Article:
The exact opposite was true. In 2013, the tax’s first year, the industry added almost 24,000 jobs, while profits leaped by nearly $3 billion, according to the accounting firm Ernst & Young.
Yet Congress rarely says no to people flashing that kind of money. In 2015, it passed a two-year suspension of the tax. The bipartisan bailout of a hyper-profitable industry would prove its only act of health reform. Even Democratic Senators Amy Klobuchar and Al Franken joined in.
Paulsen pivoted to a new quest: killing the tax for good. The money trail bears witness to his motivation.
During his first campaign, the congressman took $26,000 from the medical supplies industry. Over his next elections, the total take bloomed to $364,000, making him Capitol Hill’s leading beneficiary of the industry.
These days, his record fighting almost exclusively for the moneyed set is evident in his $1 million war chest. Only about 3 percent comes from people donating less than $200. Still, Paulsen manages to see himself as a victim of his courage.
“2018 is shaping up to be my toughest and most expensive campaign yet,” a recent fundraising letter reads. “Their relentless attacks won’t change my common sense conservative positions. I will vote on my principles.”
U professor Jacobs calls Paulsen’s record “out of step” with a district that’s skewing more moderate. Hillary Clinton carried it by almost 10 points. Yet this year, Paulsen’s voted in line with President Trump 97 percent of the time.
Until now, he’s been able to project a Mr. Rogers vibe, says Jacobs, who describes it “as a friendliness that he’s fair-minded and someone who wants to do right thing.”
But the sell is getting harder.
Earlier this year, Paulsen came out in support of the “border adjustment tax,” a Trump idea to aid U.S. manufacturers by hiking taxes on imported goods. The issue plays well with blue-collar Republicans, who need little convincing that foreigners form the core of our woes. Less receptive were Minnesota’s retail heavyweights—namely Target and Best Buy—who knew it would raise the prices of their wares.
After Target CEO Brian Cornell testified against the tax this summer, Paulsen was a changed man. He reversed course, no doubt lubricated by Target’s generosity. The company’s his largest patron, giving Paulsen nearly $150,000 since he entered Congress.
More embarrassing was the bragging of FP1 Strategies, a D.C. lobbying group, which took the credit for the congressman’s flip-flop, claiming “intense pressure” had caused Paulsen to yield.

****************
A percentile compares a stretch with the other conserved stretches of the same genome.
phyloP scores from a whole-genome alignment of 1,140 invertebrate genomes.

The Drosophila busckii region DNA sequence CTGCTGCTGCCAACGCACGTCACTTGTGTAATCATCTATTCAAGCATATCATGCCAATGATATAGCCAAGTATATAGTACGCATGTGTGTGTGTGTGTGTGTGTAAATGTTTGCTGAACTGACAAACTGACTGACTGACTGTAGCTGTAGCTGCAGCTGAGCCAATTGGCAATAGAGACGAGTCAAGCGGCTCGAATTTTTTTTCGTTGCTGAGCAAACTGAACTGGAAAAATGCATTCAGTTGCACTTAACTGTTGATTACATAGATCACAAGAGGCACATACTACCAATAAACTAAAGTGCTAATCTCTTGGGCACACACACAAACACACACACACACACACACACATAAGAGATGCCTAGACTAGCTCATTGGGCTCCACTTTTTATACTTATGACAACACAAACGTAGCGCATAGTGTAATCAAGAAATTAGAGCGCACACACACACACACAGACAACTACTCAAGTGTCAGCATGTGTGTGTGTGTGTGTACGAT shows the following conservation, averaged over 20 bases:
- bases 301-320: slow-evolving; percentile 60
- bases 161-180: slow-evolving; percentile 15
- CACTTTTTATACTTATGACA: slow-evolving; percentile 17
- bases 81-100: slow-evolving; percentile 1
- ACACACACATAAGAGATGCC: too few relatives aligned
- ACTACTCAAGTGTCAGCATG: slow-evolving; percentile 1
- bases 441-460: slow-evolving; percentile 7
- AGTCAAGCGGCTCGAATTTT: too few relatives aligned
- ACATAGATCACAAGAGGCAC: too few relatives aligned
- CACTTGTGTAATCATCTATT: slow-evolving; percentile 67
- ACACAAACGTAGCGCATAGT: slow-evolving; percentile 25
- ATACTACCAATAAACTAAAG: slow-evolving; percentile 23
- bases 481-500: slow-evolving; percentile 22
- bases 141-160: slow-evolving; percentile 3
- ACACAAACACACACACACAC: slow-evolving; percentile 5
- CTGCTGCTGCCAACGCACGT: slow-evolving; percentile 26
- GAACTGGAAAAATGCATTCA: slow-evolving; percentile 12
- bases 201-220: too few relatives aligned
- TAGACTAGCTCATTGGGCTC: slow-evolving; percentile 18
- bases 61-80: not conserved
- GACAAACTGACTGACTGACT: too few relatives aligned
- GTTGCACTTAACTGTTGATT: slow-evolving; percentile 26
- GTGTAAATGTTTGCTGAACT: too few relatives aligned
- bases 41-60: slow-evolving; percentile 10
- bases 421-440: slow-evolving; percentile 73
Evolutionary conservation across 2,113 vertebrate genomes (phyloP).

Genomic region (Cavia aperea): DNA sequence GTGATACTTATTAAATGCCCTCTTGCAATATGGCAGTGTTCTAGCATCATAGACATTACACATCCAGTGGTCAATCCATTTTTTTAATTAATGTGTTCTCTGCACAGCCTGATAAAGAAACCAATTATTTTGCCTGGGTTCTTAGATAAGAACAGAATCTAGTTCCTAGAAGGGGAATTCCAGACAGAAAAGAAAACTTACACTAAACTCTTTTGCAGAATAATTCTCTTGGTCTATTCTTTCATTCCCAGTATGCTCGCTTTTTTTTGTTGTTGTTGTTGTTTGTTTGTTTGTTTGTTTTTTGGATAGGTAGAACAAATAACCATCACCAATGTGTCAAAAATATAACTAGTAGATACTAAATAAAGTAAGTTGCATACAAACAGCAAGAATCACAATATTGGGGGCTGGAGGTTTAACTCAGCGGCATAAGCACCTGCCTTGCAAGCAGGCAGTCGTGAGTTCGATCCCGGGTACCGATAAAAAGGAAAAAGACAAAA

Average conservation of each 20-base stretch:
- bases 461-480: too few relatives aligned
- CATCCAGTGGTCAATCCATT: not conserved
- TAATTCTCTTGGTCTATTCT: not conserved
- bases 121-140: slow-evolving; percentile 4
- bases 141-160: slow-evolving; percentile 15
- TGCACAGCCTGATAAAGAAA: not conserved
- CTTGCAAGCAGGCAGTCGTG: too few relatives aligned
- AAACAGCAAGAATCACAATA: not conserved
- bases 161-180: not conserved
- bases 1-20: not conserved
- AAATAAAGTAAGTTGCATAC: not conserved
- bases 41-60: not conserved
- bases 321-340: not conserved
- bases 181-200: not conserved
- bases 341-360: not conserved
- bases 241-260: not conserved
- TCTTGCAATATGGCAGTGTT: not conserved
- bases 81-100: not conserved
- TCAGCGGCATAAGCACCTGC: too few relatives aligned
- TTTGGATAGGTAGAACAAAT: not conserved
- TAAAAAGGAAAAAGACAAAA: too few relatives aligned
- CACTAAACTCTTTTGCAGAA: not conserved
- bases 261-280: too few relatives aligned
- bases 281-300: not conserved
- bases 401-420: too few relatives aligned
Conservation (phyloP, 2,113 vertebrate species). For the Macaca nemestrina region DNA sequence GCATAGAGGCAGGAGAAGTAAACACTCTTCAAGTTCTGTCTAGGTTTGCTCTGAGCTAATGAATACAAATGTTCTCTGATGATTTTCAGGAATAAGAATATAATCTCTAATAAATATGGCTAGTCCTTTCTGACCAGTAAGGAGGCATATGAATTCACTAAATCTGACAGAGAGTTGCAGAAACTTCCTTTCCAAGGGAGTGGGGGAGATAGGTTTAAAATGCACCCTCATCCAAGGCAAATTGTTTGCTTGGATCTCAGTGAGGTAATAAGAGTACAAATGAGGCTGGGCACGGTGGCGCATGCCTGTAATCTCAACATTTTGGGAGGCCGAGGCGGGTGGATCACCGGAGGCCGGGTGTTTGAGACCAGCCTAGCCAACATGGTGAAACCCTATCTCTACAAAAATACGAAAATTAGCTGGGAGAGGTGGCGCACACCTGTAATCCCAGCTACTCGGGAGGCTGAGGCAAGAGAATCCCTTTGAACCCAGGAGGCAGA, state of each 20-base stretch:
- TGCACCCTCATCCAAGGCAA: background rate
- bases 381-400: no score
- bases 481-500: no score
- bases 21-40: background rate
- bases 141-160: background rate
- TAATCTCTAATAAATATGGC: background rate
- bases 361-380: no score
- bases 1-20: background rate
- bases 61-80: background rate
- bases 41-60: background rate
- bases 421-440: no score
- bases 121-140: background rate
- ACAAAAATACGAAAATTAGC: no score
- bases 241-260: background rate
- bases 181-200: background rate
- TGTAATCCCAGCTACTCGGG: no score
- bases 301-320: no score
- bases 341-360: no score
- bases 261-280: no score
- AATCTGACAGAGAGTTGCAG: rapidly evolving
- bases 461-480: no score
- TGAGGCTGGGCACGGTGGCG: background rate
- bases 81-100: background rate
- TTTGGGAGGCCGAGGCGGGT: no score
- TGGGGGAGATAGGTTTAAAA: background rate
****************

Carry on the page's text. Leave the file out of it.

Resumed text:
Paulsen said FP1 was “lying.” But he failed to mention that the company is a hired gun of the National Retail Federation, which is bankrolled by firms like Target.
Erik the Yellow
During an interview on Almanac in March, Paulsen spoke of how he’s “accessible” and “a good listener.” That schtick appears to be wearing thin.
He hasn’t held an in-person public town hall meeting in six years, preferring to hold them by phone, where he can pick guests and screen questions.
But it was his vote to repeal Obamacare that lay bare the schism between his Minnesota persona and his D.C. record. The bill would have thrown 24 million people off the insured rolls, according to a Congressional Budget Office analysis, while delivering unexplained tax breaks solely to the wealthy. It was a move that threatened many of his constituents’ basic survival.
Wayzata resident Lynne Gehling was a fan of Ramstad. She twice voted for Paulsen, assuming he was cut from the same cloth. These days, the 62-year-old retiree is a semi-regular protester outside the congressman’s Eden Prairie office.
After hearing word that Paulsen might not be all he seemed, she began paying closer attention. His move to defund Planned Parenthood raised her ire. So did Paulsen’s silence over Trump’s Muslim travel ban. But his Obamacare vote would prompt multiple trips to Eden Prairie.
The Republican bill didn’t just hammer poor Americans. It allowed insurers to charge people 64 and older five times what they billed younger people. Then there were the loopholes allowing insurers to skirt coverage for pre-existing conditions like breast cancer and diabetes.
Meanwhile, calls to Paulsen’s office carried the vibe of D.C. deception, rather than Middle America concern.
“When you talk to his office it’s so frustrating,” Gehling says. “When you ask them, ‘What’s his opinion?’ or what his stand on a policy would be, they say, ‘Well, we don’t know. We haven’t spoken to him.’”
When she called right before the Obamacare vote, “I was told by his office, ‘He hasn’t read the bill. We don’t know how he’s going to vote.’ I could’ve told you right then and there how he was going to vote, but they kept denying it.”
Not long ago Gehling counted herself a Paulsen ally, believing he stood for something and had the grit to own his positions, whether she agreed with him or not. Today, she sees a cowardly lion.